Monitoring Suppliers: A New Solution to the Conundrum

Monitoring Suppliers: A New Solution to the Conundrum

Last week an article and editorial in the Financial Times newspaper highlighted the many methods that Chinese suppliers use to cover up poor health and safety practices. The revelations were sobering, if not surprising. The reality is that getting developing world suppliers to comply with international social and environmental standards remains a formidable problem.

There are many reasons why current attempts to improve supplier behavior are not working very well. As the Financial Times article pointed out, suppliers, weighed down by multiple uncoordinated surveys and questionnaires, simply respond with unverified assurances of compliance.

They anticipate inspections, pre-select employees for interviews and rely on fear of retribution to assure that employee complaints remain unvoiced. Living wage issues, for example, are easily sidestepped by requiring longer hours than are shown on the time clock.

Buyers Share Responsibility

All that is true. But part of the responsibility for lack of improvement must also be shared by the multinational buying corporations. Despite common cause, these have made little coordinated effort to ensure that the monitoring, audit and improvement processes have been effective.

Most buying companies, for example, still insist that suppliers respond to company-specific questionnaires and surveys. Because they may have contracts with a multitude of foreign firms, suppliers are accordingly forced to spend huge amounts of time, resources and money replying to hundreds of CSR questionnaires and surveys each year. And because questions and expectations vary widely (depending on individual company codes), issuing a single, uniform response is impossible.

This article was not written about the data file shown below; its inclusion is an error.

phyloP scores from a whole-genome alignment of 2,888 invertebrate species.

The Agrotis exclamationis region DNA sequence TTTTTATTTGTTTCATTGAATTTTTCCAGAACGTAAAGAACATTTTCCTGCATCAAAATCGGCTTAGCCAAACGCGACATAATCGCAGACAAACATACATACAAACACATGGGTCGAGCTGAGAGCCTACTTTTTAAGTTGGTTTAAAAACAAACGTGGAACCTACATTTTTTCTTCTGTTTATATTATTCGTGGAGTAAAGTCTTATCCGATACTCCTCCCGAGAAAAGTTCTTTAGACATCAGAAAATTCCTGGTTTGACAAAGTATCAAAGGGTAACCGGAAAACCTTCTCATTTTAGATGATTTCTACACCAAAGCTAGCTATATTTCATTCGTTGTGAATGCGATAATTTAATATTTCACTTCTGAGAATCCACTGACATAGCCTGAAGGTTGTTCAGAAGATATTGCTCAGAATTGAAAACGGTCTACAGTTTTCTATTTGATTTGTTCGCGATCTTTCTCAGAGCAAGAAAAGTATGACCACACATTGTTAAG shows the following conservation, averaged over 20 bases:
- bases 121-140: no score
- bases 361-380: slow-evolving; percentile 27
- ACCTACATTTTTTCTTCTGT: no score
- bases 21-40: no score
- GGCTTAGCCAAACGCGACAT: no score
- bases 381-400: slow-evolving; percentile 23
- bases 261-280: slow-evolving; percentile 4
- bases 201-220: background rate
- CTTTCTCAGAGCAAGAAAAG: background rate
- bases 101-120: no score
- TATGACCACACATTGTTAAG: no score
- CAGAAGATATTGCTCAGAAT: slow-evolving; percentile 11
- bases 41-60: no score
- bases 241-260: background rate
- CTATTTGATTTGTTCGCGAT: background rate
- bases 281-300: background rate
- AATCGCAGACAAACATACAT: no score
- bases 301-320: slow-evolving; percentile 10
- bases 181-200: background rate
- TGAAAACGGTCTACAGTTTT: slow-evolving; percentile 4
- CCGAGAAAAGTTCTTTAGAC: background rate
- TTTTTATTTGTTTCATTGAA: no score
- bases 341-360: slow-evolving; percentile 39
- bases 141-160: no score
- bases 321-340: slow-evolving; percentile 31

Moreover, social and environmental monitoring and auditing is seldom a company's core competency. Despite the fact that some organizations field cripplingly expensive supplier compliance teams of often 80-plus employees, companies readily admit to the difficulty of assuring good supplier behavior. See, for example, GAP or Nike's 2004 CSR reports. Inspections are often cursory -- a single day -- and results are poorly documented.

And, of course, because companies are doing their own monitoring and auditing, even when they publish their survey findings they are often accused of massaging the results. There is always a suspicion of conflict of interest.

The activist community, NGOs and ethical investment groups, put pressure on buying companies to monitor supplier behavior. For the most part, however, they have not the resources -- money, focus or expertise -- to actually improve supplier behavior themselves.

Reputation Management

Despite passing stringent environmental, health and safety (EH&S) laws, developing world governments have little incentive to enforce these laws or expose poor behavior in their suppliers. After all, they need the revenue and are wary of exposing wrongdoing that could damage their national or economic reputation.

Finally, when violations are found or admitted to, suppliers are usually expected to foot the bill for improvements themselves. No incentive there, then. And all of this is expected while buying companies continue to reduce lead times, pressuring supplier management for ever higher output at ever lower prices.

In short, the entire process is ill-conceived, costly and inefficient. No wonder social and environmental performance among developing world suppliers remains poor.

The real problem is that, lacking the key market mechanisms of motive, profit and collaboration that drive success in any normal endeavor, the whole mechanism for overseas supplier monitoring is based on a fundamentally flawed business model.

The incentives are wrong and duplication of effort is costly to companies and suppliers alike. Instead of focusing on real improvements that could eliminate environmental, employment and safety violations, and enhance productivity, the monitoring process simply overburdens suppliers and buying companies with an ineffectual paper chase.